Cinephiles love Turner Classic Movies, a cable network that screens forgotten treasures and oddities along with recognized classics of old Hollywood. This Sunday, January 18, at midnight, TCM viewers will get the first small-screen look at the work of a local film archivist.
Filmmaker and curator Bruce Posner of Plainfield, New Hampshire, presents the long-running Cine Salon avant-garde film series at Dartmouth College’s Howe Library. On December 1, he showed Salon regulars the results of his latest digital film restoration project: a 10-minute 1921 short called “Manhatta,” in which two photographers captured striking, painterly images of the New York cityscape. (A November 8 New York Times article chronicled the restoration, which cost about $150,000 and was funded by New York’s Anthology Film Archives and other institutions.)
Posner trekked to L.A. to oversee the painstaking project of removing shakes and scratches from the only known print of “Manhatta” at Lowry Digital in Burbank. (On January 19, he’ll introduce “Manhatta” and another restored film, the 1958 “N.Y., N.Y.,” at Los Angeles’ Roy and Edna Disney/Cal Arts Theater.) Locals who’d rather stay at home can catch the TCM premiere of both films as part of a series called “Silent Sunday Nights.”
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This week Waitsfield’s Big Picture Theater hosts the MountainTop Human Rights Film Festival, featuring 13 politically engaged documentaries and an appearance by author and activist Naomi Wolf. Meanwhile, the organizers of Montpelier’s Green Mountain Film Festival are soliciting grassroots contributions to help raise $12,000 they need to put on this year’s fest in late March. “A donation of $25 is suggested but donations in any amount, large or small, are welcome,” writes Rick Winston of the Savoy Theater to his mailing list.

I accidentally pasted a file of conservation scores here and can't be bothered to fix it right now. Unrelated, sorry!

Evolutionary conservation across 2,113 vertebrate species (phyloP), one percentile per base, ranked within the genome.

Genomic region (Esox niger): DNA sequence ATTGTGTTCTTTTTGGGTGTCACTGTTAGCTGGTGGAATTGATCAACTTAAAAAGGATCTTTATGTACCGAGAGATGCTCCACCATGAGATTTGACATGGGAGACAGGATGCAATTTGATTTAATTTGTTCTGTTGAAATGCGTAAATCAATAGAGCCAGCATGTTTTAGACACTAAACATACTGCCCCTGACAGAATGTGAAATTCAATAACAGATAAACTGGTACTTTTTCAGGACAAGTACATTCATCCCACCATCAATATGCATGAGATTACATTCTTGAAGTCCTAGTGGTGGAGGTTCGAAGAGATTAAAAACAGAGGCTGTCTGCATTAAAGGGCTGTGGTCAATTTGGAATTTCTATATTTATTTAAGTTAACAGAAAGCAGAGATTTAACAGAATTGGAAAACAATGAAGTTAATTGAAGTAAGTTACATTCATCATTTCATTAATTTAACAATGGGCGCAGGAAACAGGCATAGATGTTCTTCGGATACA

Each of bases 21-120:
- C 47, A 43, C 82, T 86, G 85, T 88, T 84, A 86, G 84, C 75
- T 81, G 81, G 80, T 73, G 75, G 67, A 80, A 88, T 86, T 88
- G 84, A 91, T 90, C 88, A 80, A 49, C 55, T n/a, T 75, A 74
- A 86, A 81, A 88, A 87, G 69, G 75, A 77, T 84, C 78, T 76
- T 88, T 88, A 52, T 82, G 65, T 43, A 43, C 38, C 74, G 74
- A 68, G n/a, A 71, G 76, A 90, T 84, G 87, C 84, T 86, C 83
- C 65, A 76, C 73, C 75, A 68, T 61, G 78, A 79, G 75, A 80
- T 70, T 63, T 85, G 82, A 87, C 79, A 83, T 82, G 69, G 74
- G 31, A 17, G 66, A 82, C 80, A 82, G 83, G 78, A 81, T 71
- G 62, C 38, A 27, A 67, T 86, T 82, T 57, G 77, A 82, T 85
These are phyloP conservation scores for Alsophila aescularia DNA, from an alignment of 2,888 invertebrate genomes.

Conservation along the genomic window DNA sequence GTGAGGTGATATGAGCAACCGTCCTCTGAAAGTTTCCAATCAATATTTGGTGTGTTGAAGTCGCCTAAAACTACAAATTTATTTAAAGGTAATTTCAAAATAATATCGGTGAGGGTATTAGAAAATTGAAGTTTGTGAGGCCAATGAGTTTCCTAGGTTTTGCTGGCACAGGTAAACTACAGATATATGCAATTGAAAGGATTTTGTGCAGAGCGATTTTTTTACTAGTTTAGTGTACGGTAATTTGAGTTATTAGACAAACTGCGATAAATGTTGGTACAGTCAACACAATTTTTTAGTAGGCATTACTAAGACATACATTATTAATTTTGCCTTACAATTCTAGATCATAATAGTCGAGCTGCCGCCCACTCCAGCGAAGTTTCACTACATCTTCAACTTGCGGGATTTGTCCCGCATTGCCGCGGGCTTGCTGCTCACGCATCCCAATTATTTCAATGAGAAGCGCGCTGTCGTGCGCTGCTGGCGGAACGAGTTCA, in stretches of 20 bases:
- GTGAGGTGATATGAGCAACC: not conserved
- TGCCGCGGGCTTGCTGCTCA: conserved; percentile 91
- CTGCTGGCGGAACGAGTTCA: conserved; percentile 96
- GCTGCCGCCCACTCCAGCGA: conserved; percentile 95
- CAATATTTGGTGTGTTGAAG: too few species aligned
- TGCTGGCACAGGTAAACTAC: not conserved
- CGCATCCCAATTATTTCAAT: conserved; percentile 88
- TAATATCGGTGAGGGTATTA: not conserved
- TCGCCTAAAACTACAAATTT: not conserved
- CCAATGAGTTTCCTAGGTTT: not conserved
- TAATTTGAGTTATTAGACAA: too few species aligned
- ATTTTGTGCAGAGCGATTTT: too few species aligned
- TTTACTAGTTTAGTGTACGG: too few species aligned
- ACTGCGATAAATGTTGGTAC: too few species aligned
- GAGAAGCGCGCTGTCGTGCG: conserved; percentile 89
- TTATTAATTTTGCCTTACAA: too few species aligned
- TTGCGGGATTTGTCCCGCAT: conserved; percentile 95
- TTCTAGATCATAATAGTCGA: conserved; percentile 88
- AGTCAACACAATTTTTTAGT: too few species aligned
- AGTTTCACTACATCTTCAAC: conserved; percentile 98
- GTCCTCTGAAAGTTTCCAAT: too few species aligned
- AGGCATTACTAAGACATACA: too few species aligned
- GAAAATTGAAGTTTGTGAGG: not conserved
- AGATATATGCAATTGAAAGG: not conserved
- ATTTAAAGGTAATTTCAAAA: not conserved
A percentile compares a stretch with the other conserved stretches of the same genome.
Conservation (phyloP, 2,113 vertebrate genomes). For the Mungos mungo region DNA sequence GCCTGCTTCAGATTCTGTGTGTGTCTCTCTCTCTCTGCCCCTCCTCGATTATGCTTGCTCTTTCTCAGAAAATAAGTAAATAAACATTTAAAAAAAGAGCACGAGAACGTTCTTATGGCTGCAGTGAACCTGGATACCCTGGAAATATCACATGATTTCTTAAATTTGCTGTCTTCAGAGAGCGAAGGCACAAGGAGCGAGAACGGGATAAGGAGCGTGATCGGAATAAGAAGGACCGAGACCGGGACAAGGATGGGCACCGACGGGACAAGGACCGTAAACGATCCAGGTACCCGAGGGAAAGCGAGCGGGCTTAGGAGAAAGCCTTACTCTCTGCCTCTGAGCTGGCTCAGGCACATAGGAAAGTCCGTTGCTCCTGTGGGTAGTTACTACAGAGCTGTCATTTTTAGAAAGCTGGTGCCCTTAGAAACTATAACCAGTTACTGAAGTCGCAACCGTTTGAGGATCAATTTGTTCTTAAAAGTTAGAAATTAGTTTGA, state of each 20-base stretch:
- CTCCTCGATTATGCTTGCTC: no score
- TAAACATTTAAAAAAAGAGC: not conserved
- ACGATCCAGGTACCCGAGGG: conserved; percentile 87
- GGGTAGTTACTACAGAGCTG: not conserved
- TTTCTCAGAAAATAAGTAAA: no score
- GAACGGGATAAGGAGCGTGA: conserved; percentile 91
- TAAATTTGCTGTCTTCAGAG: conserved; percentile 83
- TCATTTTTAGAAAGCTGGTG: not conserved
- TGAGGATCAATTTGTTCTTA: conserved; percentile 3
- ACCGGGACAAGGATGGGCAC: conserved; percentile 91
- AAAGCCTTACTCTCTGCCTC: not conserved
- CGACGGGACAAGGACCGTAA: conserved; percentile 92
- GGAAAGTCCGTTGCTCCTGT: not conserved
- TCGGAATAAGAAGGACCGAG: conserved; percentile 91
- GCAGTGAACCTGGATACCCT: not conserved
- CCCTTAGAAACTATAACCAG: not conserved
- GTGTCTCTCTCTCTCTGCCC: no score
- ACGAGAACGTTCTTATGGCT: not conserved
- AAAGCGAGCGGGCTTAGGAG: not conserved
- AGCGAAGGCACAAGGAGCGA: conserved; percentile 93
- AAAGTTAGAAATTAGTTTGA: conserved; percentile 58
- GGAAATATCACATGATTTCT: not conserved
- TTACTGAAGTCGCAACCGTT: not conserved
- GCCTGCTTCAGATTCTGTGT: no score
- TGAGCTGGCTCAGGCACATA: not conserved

While the GMFF’s full schedule hasn’t yet been announced, it will include national fest fave Wendy and Lucy, the indigent-girl-and-her-dog saga starring Michelle Williams, and a live appearance by documentarian Les Blank. On February 22, Winston will present a clip-enhanced lecture called “What Makes a Classic?” as a fundraiser. Donations may be sent to Focus on Film, 26 Main Street, Montpelier, VT 05602.
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Burlington City Arts announced the 2009 winner of its annual Barbara Smail Award at an exhibit reception in late December, but released official word just this week: Burlington mixed-media artist Jude Bond, known for her quirky creations made from vintage fabrics, will receive $1000 and the use of BCA’s facilities — including the darkroom and print and clay studios — for one year. The award was established by friends and family of the late Vermont painter Smail, who died in 2001. Bond should be familiar with the opportunities already: She’s been the Early Arts Coordinator at the Firehouse since 1994. She also belongs to the nearby 215 College Artists’ Cooperative . . . In other visual-arts news, the lights are out at the Kasini House on Burlington’s North Street. The innovative gallery has packed up and moved to Montréal, where partners Ric Kasini Kadour and Chris Byrne live full-time. In Vermont, the two have published the monthly “ArtMap Burlington,” the official guide to the city’s First Friday Art Walk, and hosted local artist meetups. Neither returned phone calls before this week’s deadline, and the website doesn’t say a word about the change — yet. Stay tuned . . . One more thing about the Obama bandwagon (see page 28A): Middlebury’s Maple Landmark, which makes wooden products for children, has been selected to create a toy train engine to celebrate the inauguration. (Obama opted to travel, à la Abraham Lincoln, by train on the last leg of his trip to Washington, D.C.) The little engine that could is made from Vermont hardwood and printed with the Inaugural Seal on one side and “Obama Biden Renewing America’s Promise” on the other. Maple Landmark owner Mike Rainville shares that customized trains — toy-sized, mind you — are being provided to the First Daughters.